Merkel, SPD narrow differences before final coalition push
BERLIN (Reuters) - Chancellor Angela Merkel's conservatives and the center-left Social Democrats (SPD) narrowed differences on several contentious policy issues on Tuesday as marathon talks to hammer out agreement on a "grand coalition" got underway.
The latest draft coalition deal showed the SPD had given into demands from Merkel's Bavarian allies to introduce a motorway toll for foreign cars. However they extracted a pledge from the conservatives to end discrimination against homosexual couples in areas like adoption rights.
The final scheduled round of talks between Merkel's conservatives and the SPD begins at 7:30 p.m. (1830 GMT) and they still have a long list of unresolved issues to sort out after more than a month of negotiations.
Merkel's Christian Democratic Union (CDU) and their Bavarian Christian Social Union (CSU) allies soundly defeated the SPD in an election two months ago but failed to win a parliamentary majority, forcing her into talks with the SPD.
Negotiations have dragged on, leaving Merkel's outgoing center-right coalition in charge in a caretaker role but unable to move on urgent European policy decisions.
"It's going to be a long night but we've known that all along," said Andrea Nahles, deputy SPD leader, ahead of a penultimate round of talks at midday in Berlin that will attempt to forge agreements before the final session.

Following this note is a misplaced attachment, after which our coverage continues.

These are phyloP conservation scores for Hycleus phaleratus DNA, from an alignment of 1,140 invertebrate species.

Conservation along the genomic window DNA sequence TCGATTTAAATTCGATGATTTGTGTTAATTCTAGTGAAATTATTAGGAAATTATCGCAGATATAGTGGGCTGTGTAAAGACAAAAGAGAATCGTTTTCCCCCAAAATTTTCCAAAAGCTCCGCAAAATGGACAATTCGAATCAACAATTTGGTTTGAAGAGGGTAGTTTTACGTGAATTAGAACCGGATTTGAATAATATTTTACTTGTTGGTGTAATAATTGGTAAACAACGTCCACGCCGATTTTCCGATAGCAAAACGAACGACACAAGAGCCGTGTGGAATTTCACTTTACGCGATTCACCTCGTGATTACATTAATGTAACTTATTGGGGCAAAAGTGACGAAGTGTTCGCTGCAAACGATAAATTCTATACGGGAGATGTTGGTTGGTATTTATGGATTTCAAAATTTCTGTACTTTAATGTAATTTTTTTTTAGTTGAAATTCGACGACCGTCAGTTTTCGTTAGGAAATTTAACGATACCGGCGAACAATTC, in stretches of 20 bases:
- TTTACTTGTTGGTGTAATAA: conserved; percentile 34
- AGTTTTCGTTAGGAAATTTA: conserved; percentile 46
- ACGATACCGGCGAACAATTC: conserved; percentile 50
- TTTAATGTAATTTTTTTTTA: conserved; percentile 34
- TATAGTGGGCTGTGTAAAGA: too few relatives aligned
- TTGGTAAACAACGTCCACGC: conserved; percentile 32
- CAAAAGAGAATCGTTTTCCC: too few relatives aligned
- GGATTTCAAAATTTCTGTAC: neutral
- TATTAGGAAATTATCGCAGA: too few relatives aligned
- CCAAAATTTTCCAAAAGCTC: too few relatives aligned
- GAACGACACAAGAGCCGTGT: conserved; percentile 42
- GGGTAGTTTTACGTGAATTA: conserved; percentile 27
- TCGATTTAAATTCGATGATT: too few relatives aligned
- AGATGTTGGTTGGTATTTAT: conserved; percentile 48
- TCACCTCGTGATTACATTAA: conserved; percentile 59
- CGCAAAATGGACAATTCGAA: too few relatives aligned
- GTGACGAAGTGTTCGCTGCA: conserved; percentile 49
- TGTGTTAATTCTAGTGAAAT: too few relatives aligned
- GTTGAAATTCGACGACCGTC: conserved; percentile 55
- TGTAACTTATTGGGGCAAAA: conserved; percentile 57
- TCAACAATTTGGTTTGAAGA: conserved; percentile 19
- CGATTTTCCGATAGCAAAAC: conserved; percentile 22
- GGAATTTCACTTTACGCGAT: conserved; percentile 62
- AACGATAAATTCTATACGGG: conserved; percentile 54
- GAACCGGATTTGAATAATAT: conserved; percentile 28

"There are some big issues still to resolve that can't be pushed off anymore. We've got to deal with those now."
Germany's two leading parties must still clinch an agreement on a national minimum wage, one of the SPD's key demands. Also unresolved are details of energy policy and changes to the pension system.
The parties are expected to overcome their remaining differences by early Wednesday and preliminary talks on Tuesday indicated that progress was being made.
Probably the most significant agreement so far was on the motorway toll which the CSU had insisted on but which both the SPD and Merkel herself had opposed.
The SPD has also given ground on executive pay with the latest draft deal dropping a clause saying the salaries of top executives in listed companies should not exceed the average employee salary in their companies by a certain ratio.
Another SPD demand, that utilities bear more of the cost of the nuclear phaseout has also been dropped.
However, these could be tactical concessions enabling them to wring compromises from the conservatives on other issues they deem more important, including a minimum wage of 8.50 euros on hour and big public spending increases for infrastructure, education and research.
SPD leader Sigmar Gabriel, whose party is hosting the final round in their Willy-Brandt-Haus party headquarters building, will have a difficult task convincing the grassroots to back a coalition deal if he fails to score victories on these points.
Gabriel will go into campaign mode on Thursday to try to persuade the party's 474,000 members to vote for the coalition agreement. The results of the ballot will be known on December 14.
The agreement to end discrimination against homosexual couples, aimed at ensuring equal adoption rights, will be some comfort to SPD members, as will any agreement to loosen a ban on dual citizenship.
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